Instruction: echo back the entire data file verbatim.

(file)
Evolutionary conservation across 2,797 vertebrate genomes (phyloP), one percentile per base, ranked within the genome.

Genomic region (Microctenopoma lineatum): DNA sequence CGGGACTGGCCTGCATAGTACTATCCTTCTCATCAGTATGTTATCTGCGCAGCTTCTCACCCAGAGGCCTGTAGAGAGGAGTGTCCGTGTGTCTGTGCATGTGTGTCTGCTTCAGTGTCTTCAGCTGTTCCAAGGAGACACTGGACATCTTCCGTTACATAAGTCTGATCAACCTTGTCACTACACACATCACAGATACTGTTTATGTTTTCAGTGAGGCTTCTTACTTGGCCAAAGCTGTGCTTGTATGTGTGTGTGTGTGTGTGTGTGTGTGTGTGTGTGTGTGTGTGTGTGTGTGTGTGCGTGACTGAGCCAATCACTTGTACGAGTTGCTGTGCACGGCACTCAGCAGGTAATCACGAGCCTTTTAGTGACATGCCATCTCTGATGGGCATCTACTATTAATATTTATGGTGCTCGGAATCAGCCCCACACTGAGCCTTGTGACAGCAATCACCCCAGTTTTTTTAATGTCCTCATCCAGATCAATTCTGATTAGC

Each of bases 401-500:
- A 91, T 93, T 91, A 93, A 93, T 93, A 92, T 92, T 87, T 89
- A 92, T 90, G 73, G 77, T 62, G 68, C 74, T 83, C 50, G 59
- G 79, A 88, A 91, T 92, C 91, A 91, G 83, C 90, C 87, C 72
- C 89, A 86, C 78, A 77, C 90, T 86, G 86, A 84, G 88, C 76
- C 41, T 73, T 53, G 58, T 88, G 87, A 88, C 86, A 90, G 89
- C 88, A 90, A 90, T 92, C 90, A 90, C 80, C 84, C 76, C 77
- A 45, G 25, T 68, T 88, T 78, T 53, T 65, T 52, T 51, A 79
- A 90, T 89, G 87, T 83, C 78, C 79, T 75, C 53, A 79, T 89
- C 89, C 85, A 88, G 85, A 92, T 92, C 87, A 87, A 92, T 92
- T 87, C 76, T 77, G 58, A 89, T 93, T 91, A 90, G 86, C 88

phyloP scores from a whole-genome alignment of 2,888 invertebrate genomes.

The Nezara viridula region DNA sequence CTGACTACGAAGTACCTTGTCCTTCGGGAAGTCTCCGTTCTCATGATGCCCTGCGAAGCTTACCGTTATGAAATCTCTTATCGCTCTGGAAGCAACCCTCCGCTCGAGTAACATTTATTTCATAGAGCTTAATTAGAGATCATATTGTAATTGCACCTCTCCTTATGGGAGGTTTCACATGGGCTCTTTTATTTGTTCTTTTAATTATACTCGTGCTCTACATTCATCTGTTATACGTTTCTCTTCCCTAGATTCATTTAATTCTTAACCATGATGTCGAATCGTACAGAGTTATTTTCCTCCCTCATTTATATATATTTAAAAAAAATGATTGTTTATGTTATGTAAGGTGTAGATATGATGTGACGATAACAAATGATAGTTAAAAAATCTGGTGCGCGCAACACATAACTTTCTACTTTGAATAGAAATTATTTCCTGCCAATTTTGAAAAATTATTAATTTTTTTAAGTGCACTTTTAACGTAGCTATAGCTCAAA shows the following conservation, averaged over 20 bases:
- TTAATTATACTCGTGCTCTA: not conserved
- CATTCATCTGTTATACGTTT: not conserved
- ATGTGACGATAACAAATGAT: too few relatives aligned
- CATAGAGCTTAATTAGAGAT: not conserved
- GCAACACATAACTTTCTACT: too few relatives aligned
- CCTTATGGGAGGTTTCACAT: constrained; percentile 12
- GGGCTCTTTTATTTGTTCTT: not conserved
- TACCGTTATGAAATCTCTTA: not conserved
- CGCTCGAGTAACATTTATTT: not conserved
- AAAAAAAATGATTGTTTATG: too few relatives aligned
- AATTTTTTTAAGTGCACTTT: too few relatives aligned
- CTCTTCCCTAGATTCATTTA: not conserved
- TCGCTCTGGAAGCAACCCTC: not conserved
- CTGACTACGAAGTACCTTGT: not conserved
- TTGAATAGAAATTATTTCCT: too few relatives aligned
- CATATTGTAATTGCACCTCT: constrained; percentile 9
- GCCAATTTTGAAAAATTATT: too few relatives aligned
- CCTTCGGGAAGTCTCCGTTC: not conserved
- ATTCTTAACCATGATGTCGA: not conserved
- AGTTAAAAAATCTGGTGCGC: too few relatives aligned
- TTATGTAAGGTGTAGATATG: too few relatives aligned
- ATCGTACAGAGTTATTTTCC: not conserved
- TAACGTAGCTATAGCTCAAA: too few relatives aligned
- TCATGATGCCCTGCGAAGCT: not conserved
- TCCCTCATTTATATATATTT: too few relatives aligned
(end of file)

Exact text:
Evolutionary conservation across 2,797 vertebrate genomes (phyloP), one percentile per base, ranked within the genome.

Genomic region (Microctenopoma lineatum): DNA sequence CGGGACTGGCCTGCATAGTACTATCCTTCTCATCAGTATGTTATCTGCGCAGCTTCTCACCCAGAGGCCTGTAGAGAGGAGTGTCCGTGTGTCTGTGCATGTGTGTCTGCTTCAGTGTCTTCAGCTGTTCCAAGGAGACACTGGACATCTTCCGTTACATAAGTCTGATCAACCTTGTCACTACACACATCACAGATACTGTTTATGTTTTCAGTGAGGCTTCTTACTTGGCCAAAGCTGTGCTTGTATGTGTGTGTGTGTGTGTGTGTGTGTGTGTGTGTGTGTGTGTGTGTGTGTGTGTGCGTGACTGAGCCAATCACTTGTACGAGTTGCTGTGCACGGCACTCAGCAGGTAATCACGAGCCTTTTAGTGACATGCCATCTCTGATGGGCATCTACTATTAATATTTATGGTGCTCGGAATCAGCCCCACACTGAGCCTTGTGACAGCAATCACCCCAGTTTTTTTAATGTCCTCATCCAGATCAATTCTGATTAGC

Each of bases 401-500:
- A 91, T 93, T 91, A 93, A 93, T 93, A 92, T 92, T 87, T 89
- A 92, T 90, G 73, G 77, T 62, G 68, C 74, T 83, C 50, G 59
- G 79, A 88, A 91, T 92, C 91, A 91, G 83, C 90, C 87, C 72
- C 89, A 86, C 78, A 77, C 90, T 86, G 86, A 84, G 88, C 76
- C 41, T 73, T 53, G 58, T 88, G 87, A 88, C 86, A 90, G 89
- C 88, A 90, A 90, T 92, C 90, A 90, C 80, C 84, C 76, C 77
- A 45, G 25, T 68, T 88, T 78, T 53, T 65, T 52, T 51, A 79
- A 90, T 89, G 87, T 83, C 78, C 79, T 75, C 53, A 79, T 89
- C 89, C 85, A 88, G 85, A 92, T 92, C 87, A 87, A 92, T 92
- T 87, C 76, T 77, G 58, A 89, T 93, T 91, A 90, G 86, C 88

phyloP scores from a whole-genome alignment of 2,888 invertebrate genomes.

The Nezara viridula region DNA sequence CTGACTACGAAGTACCTTGTCCTTCGGGAAGTCTCCGTTCTCATGATGCCCTGCGAAGCTTACCGTTATGAAATCTCTTATCGCTCTGGAAGCAACCCTCCGCTCGAGTAACATTTATTTCATAGAGCTTAATTAGAGATCATATTGTAATTGCACCTCTCCTTATGGGAGGTTTCACATGGGCTCTTTTATTTGTTCTTTTAATTATACTCGTGCTCTACATTCATCTGTTATACGTTTCTCTTCCCTAGATTCATTTAATTCTTAACCATGATGTCGAATCGTACAGAGTTATTTTCCTCCCTCATTTATATATATTTAAAAAAAATGATTGTTTATGTTATGTAAGGTGTAGATATGATGTGACGATAACAAATGATAGTTAAAAAATCTGGTGCGCGCAACACATAACTTTCTACTTTGAATAGAAATTATTTCCTGCCAATTTTGAAAAATTATTAATTTTTTTAAGTGCACTTTTAACGTAGCTATAGCTCAAA shows the following conservation, averaged over 20 bases:
- TTAATTATACTCGTGCTCTA: not conserved
- CATTCATCTGTTATACGTTT: not conserved
- ATGTGACGATAACAAATGAT: too few relatives aligned
- CATAGAGCTTAATTAGAGAT: not conserved
- GCAACACATAACTTTCTACT: too few relatives aligned
- CCTTATGGGAGGTTTCACAT: constrained; percentile 12
- GGGCTCTTTTATTTGTTCTT: not conserved
- TACCGTTATGAAATCTCTTA: not conserved
- CGCTCGAGTAACATTTATTT: not conserved
- AAAAAAAATGATTGTTTATG: too few relatives aligned
- AATTTTTTTAAGTGCACTTT: too few relatives aligned
- CTCTTCCCTAGATTCATTTA: not conserved
- TCGCTCTGGAAGCAACCCTC: not conserved
- CTGACTACGAAGTACCTTGT: not conserved
- TTGAATAGAAATTATTTCCT: too few relatives aligned
- CATATTGTAATTGCACCTCT: constrained; percentile 9
- GCCAATTTTGAAAAATTATT: too few relatives aligned
- CCTTCGGGAAGTCTCCGTTC: not conserved
- ATTCTTAACCATGATGTCGA: not conserved
- AGTTAAAAAATCTGGTGCGC: too few relatives aligned
- TTATGTAAGGTGTAGATATG: too few relatives aligned
- ATCGTACAGAGTTATTTTCC: not conserved
- TAACGTAGCTATAGCTCAAA: too few relatives aligned
- TCATGATGCCCTGCGAAGCT: not conserved
- TCCCTCATTTATATATATTT: too few relatives aligned